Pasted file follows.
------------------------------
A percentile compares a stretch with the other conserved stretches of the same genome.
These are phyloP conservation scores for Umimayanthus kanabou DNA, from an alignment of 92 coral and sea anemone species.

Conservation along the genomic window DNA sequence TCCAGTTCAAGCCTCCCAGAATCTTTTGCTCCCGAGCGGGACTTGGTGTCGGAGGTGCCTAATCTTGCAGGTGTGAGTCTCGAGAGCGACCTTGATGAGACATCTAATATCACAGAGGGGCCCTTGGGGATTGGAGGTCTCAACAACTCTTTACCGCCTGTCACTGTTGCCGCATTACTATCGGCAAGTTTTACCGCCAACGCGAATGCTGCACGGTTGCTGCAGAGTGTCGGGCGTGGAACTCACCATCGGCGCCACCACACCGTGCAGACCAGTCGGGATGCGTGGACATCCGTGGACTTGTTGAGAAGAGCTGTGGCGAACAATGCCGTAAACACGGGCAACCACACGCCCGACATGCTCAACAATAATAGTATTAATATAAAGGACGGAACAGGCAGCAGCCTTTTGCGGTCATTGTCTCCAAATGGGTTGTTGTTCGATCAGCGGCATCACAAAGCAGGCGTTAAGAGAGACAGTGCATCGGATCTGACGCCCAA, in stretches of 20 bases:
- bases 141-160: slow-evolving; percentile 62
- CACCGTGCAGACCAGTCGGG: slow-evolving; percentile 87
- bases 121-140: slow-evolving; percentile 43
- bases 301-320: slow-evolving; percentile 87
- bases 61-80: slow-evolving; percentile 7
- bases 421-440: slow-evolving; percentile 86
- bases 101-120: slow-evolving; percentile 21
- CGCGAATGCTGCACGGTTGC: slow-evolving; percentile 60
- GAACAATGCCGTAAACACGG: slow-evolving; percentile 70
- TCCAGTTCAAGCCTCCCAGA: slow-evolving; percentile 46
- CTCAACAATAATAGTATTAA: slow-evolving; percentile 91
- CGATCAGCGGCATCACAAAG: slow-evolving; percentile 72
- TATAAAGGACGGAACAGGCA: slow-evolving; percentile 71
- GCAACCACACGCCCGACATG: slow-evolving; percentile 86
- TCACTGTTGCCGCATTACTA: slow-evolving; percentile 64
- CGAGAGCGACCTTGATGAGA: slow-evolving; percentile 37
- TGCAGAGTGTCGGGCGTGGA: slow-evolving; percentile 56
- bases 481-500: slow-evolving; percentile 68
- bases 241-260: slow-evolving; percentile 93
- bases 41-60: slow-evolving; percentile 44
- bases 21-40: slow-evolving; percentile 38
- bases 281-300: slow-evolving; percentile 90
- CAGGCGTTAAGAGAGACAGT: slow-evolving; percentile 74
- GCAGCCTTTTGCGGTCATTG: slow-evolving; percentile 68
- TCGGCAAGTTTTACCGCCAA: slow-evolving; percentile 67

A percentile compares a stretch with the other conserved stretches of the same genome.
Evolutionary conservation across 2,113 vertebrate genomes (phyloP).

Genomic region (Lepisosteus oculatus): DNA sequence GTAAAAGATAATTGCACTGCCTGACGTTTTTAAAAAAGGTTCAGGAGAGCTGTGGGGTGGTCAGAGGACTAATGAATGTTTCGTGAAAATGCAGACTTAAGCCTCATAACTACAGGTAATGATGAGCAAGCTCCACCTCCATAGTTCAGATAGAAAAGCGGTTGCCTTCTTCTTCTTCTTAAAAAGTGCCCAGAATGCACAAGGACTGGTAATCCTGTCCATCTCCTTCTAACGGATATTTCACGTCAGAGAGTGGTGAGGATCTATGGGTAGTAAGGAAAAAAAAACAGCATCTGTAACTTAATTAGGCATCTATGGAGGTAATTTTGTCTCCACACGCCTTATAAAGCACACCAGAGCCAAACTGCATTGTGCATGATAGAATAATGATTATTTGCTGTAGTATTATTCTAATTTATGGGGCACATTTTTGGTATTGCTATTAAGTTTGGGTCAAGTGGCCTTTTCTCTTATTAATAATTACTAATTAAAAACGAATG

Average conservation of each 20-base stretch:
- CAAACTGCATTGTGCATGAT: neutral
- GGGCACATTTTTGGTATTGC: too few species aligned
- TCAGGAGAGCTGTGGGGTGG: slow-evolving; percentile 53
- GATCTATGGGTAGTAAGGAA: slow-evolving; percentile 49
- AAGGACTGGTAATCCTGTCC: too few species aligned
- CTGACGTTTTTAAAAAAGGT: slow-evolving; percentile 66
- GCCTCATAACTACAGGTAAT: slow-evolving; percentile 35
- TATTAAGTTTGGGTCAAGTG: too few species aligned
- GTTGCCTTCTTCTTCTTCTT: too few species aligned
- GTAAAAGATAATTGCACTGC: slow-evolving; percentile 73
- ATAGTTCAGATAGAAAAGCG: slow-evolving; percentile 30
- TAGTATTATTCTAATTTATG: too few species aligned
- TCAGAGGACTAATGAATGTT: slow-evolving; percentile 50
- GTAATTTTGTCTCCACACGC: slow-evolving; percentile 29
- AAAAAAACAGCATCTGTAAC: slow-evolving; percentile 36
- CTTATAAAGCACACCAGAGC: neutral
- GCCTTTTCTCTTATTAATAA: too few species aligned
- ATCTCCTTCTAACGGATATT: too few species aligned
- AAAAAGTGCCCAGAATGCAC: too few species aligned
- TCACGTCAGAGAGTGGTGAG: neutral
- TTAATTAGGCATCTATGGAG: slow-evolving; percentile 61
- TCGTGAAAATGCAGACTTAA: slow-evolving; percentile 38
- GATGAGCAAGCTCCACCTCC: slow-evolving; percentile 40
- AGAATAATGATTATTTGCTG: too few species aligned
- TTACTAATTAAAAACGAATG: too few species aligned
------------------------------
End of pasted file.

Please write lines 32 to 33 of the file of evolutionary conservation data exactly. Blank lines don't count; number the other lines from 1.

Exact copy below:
Average conservation of each 20-base stretch:
- CAAACTGCATTGTGCATGAT: neutral